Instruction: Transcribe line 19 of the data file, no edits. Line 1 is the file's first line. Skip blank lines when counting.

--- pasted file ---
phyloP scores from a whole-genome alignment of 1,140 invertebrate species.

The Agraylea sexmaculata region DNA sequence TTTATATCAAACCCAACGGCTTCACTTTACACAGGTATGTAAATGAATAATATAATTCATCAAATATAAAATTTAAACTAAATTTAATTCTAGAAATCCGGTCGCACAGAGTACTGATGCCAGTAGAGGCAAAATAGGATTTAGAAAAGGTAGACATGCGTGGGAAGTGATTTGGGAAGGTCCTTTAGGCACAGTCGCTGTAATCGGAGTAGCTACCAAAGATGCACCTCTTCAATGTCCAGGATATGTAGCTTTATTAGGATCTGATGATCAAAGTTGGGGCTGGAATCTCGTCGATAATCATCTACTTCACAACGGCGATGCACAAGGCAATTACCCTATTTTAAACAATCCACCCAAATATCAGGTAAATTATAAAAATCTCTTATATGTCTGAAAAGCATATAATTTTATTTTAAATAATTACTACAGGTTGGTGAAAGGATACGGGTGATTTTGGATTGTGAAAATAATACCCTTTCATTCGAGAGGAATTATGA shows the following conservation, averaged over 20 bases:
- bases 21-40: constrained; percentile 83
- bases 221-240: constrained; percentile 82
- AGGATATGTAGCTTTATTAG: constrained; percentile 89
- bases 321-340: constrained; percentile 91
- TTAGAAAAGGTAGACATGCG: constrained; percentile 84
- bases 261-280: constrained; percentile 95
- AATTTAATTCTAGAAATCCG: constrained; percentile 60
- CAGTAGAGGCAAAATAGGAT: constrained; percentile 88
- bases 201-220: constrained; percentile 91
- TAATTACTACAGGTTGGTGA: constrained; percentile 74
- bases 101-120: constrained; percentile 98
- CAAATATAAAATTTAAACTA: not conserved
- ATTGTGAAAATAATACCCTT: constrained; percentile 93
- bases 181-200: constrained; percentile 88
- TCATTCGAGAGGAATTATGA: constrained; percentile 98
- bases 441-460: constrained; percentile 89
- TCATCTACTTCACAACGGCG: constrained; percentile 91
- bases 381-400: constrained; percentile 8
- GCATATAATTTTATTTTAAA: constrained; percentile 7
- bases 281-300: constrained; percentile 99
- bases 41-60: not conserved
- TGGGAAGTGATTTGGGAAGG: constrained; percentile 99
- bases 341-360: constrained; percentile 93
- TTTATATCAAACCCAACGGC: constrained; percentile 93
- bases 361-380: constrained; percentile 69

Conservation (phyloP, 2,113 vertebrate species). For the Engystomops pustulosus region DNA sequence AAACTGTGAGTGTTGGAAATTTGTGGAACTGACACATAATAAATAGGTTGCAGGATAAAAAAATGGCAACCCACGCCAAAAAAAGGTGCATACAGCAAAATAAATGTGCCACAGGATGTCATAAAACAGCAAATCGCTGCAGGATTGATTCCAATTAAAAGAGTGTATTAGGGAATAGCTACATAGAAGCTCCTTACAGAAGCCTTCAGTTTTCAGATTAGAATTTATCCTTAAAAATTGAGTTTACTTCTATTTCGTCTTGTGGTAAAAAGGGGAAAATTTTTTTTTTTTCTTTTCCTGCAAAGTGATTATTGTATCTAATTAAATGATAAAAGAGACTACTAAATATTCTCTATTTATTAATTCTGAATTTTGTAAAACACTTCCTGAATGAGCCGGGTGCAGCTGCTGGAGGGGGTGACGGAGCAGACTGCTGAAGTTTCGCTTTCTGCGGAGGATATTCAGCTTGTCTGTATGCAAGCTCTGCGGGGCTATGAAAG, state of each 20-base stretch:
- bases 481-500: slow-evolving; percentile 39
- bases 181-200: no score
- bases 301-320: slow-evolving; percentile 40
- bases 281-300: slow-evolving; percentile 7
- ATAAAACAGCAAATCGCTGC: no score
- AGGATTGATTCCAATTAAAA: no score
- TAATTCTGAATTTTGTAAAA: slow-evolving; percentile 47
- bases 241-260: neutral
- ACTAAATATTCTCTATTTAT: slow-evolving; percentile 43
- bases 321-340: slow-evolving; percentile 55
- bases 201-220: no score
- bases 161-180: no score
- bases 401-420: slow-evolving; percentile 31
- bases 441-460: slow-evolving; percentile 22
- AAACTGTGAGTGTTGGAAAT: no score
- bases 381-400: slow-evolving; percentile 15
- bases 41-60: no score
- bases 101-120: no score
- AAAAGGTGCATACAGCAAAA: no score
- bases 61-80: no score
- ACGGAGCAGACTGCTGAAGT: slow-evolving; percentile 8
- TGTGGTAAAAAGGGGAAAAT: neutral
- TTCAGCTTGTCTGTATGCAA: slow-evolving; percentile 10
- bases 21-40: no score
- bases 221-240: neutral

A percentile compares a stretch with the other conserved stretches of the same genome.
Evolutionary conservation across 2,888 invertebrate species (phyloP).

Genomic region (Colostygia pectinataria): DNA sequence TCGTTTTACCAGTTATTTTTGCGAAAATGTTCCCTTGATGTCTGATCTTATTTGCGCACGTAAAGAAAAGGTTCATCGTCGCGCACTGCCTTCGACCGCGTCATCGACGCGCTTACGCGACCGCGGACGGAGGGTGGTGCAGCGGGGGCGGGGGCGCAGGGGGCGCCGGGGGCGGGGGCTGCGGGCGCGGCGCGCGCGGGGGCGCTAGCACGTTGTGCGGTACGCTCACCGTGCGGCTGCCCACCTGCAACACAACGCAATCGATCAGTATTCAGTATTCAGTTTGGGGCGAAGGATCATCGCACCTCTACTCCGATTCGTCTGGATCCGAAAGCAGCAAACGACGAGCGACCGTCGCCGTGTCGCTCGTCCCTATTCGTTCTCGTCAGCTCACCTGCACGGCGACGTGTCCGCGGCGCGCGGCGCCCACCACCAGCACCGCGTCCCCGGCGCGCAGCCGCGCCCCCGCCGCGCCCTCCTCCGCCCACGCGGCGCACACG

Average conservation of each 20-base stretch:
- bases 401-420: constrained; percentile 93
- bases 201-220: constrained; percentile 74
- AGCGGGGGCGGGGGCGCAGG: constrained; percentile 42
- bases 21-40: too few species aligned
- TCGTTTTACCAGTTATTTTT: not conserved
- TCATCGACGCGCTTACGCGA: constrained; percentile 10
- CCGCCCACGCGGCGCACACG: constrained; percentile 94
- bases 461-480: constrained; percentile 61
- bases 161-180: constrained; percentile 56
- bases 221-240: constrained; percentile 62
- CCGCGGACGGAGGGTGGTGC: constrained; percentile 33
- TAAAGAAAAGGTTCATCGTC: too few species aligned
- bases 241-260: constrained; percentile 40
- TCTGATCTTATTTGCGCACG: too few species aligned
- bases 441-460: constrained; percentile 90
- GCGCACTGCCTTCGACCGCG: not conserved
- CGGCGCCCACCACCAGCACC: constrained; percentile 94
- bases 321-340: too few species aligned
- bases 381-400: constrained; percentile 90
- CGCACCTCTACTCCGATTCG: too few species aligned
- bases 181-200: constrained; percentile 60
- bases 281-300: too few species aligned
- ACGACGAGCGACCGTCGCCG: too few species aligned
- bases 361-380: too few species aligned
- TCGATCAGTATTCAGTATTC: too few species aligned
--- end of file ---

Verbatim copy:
- TCATCTACTTCACAACGGCG: constrained; percentile 91